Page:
Lipitor Australia – unusual grounds invalidate Enantiomer Patent

first-instance judgment in the Australian part of the global Lipitor patent dispute was handed down earlier today (20
December 2006). Click here to go to the judgment.

In essence,
as in many other countries, Ranbaxy challenged only the construction (and
therefore infringement) of the Basic patent, and lost.

though, having dropped the novelty and inventive step arguments at trial,
Ranbaxy still managed to invalidate the Enantiomer
patent based on two grounds which are rarely successful: False Suggestion and
lack of Utility.

Ranbaxy did
not convince the Court that the patent was invalid on another unusual ground
(which is peculiar to Australia)
— lack of Manner of Manufacture for failure to meet the threshold
requirement of disclosing an invention.
However, Young J took up the opportunity to provide further guidance
on this complicated lacuna of Australian patent law.

This case
highlights the importance of really digging into the specification and the
surrounding factual matrix when seeking to challenge a patent. As quoted (from Jim Hurst) in my recent article, Global Litigation Strategy and the art of war,
“the best ideas often come late at night and only after tearing apart
the patent and the prior art on literally a line-by line basis”.

developments have also recently occurred in the UK
and Canada
– click here for
the latest version of the Scorecard™ for the global Lipitor
patent dispute.


The Basic patent
(AU 601981)

As in other
jurisdictions, the Court held that the Basic patent is not confined to racemic mixtures, but instead include the R-trans enantiomer and the S-trans enantiomer. In essence, this was because the skilled
addressee would have read the depiction of the Atorvastatin (Lipitor) molecule as including
either the Racemate or any one of the enantiomers. Young
J referred to several portions of the specification to support this

The Enantiomer patent (AU 628198)

False Suggestion or Misrepresentation

argued that Pfizer had made false representations in the patent specification
and in correspondence with the Australian Patent Office which materially
contributed to the Commissioner’s decision to grant the patent. In essence, the representations were that
the level of activity of the R-trans enantiomer was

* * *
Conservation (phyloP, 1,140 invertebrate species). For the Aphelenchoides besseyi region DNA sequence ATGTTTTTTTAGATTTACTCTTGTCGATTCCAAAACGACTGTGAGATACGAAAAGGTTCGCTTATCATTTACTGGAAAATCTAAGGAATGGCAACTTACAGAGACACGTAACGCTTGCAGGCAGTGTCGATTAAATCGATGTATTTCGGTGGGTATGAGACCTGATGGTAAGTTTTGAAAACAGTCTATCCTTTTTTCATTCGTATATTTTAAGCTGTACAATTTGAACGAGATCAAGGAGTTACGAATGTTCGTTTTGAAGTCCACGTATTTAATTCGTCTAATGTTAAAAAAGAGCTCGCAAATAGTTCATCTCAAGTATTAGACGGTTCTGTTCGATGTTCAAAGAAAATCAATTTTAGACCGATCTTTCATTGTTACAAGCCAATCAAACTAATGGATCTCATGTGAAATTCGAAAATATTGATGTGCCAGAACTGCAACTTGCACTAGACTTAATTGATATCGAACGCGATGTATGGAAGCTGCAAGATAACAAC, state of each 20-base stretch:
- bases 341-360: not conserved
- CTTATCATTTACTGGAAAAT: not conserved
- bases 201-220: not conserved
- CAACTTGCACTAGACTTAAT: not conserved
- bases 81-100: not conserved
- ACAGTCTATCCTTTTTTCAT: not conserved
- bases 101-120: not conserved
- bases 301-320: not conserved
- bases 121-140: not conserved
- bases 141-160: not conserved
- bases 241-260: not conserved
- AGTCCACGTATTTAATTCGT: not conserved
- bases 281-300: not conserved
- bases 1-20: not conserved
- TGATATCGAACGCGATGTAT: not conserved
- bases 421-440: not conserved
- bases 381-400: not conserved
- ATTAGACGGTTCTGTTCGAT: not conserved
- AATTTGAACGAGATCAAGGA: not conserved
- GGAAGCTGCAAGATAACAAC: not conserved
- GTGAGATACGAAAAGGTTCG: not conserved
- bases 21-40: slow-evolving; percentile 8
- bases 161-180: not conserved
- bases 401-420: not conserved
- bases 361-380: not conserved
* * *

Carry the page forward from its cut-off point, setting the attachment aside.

ten times greater than the racemate. Whereas, the actual level was only two
times greater. The Court agreed that
the claims were invalid based on False Suggestion or Misrepresentation.

Lack of Utility

argued that the representations in the patent about a tenfold increase in
activity of the R enantiomer were a promise which
was not met by compounds falling within the claims (which only generate a
twofold increase). In finding the
claims invalid on this ground, the Court also took the opportunity to correct
a line of argument by Pfizer which misconstrued the test for Utility. (They had argued in parallel that the R enantiomer of Atorvastatin is
commercially useful. However, the test
is whether the invention meets the promise of the specification.)

Manner of manufacture

line of argument cantered through the transitional provisions of the 1990 Act
(the ‘198 patent was filed under the earlier, 1952 Act), and several
famous and famously confusing appellate decisions (Philips, Ramset, Microcell, NRDC and Merck & Co). Pfizer had argued that Ranbaxy’s line
of attack was foreclosed by the decision in Ramset Fasteners. The
Court disagreed, citing another High Court case, Philips v Mirabella as being directly on point and drew support
from the other cases.

this minor victory, Ranbaxy failed to convince the Court that the Enantiomer patent was in fact invalid on this ground.


the length of the judgment (134 pages), Young J managed to hand down his
judgment in less than 8 weeks after the end of the trial.

As noted in
my previous article (Value for money in global patent litigation), judgments
in Australian patent cases have historically been handed down 33 months after
trial, on average.

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